In this week's 'Making of a Royal' blog, head coach Pat LaFontaine talks about the upcoming N.Y. State Tournament in Buffalo. On March 16, the Long Island Royals face the Hamburg (N.Y.) Hawks and the following day, the Syracuse Nationals.
As a 15-year-old team last year, we went to the final game and lost to the Buffalo Regals. We had beaten them in the first game but then ended up getting three or four kids injured, and ended up beaten up at that time. It was kind of a learning experience for the kids at 15, and we almost won it.
As coaches, we want to see the growth and the kids climb individually and collectively as a team and you do that through experience and adversity and through practice in trying to work hard, get better and improve all the time. Looking back, everything started in May and June in off-ice workouts and we got off to a good start and that carried over. We finished 49-5-3 and had a few bumps in the road, but through it all, we had a lot of learning experiences.
The thing is, I tell the group that we're a more visible amateur team because of the show on NHL Network. The other team is going to be up for them every single game, and they've had to mentally prepare and overcome the fact these teams are coming at them, ready to play. It's business as usual, you go in and prepare yourself. Obviously, you really keep the distractions to a minimum and make sure you get your nutrition and your rest and focus. You play all year and you work hard to climb those mountains and get stronger as a team.
During the playoffs, you can tell all the players are all excited. I can tell you this, we're a different hockey team than we were at the start of the season. The kids have gone through adversity and some real good lessons and they've really improved as a team so we're pleased with that part of it. We're starting to climb that ladder and hit a good quality of hockey right now which is what you want. You want to keep it rolling; want to keep the guys positive and make sure there are few distractions. You want to have fun and enjoy this time of the year.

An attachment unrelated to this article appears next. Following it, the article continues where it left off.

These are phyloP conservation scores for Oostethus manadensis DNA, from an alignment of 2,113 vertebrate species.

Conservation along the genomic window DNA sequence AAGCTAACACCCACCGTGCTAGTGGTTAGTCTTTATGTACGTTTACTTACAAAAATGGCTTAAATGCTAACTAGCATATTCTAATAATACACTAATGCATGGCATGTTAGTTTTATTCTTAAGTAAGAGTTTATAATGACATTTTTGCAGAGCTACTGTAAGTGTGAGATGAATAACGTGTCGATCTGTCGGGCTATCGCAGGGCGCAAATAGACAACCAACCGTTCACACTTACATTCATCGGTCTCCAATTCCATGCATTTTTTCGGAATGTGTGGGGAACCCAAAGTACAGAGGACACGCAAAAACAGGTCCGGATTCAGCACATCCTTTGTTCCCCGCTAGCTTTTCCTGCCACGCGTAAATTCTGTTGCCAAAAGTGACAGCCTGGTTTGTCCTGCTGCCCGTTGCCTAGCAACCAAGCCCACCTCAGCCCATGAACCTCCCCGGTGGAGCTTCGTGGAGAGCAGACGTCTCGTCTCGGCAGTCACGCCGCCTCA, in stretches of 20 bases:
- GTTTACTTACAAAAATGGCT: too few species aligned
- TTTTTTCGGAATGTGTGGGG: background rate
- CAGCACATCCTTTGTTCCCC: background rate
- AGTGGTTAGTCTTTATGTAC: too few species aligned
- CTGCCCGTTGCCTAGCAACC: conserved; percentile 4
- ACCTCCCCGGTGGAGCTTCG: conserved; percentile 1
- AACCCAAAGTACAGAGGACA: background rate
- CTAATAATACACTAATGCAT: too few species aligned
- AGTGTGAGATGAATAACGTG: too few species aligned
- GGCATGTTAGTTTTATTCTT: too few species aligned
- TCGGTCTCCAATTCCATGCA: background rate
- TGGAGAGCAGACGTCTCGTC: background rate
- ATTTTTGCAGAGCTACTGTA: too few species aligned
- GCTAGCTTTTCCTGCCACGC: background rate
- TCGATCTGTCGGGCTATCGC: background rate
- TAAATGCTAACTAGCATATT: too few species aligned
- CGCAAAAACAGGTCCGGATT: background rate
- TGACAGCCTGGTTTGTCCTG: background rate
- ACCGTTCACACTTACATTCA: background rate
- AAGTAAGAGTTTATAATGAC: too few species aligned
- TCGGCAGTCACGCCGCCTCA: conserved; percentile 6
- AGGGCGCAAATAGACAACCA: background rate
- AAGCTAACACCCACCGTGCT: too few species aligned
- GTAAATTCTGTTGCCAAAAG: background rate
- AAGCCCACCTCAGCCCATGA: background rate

I think during the course of the season, at different times, starting off slow became an issue but we've addressed it. We call it a 51-minute game, with three 17-minute periods.
I told them, there are teams out there that will go through adversity during the season and have their ups and downs, even on an NHL level. We have to make sure that it doesn't happen to us going forward. If anything, it's probably a good thing it happened when it happened to us last month. The kids learned from it. Kids get a mental block of getting themselves ready to go early in games, so we talked about it as a team.
What do we have to do collectively as a team when you hit the ice and at full speed? We've let them figure out what they need to do, and then at times, we've had to step in [as coaches]. But I would say, going forward into these next two weekends, there's tremendous amount of reason to be up for every single game. We're going to tackle it one game at a time … the kids are in good shape, they've learned a lot and they're prepared.
We have a goal in front of us and it's been really fun watching these kids improve each and every week.
It's a little different but it feels amazing. A new chapter in my life and I'm excited. It's been amazing. Better than I expected. The weather is great, the place is just amazing. I can't say enough good things about it. I'm glad to get the season going.
— Ryan Kesler on his transition to the Anaheim Ducks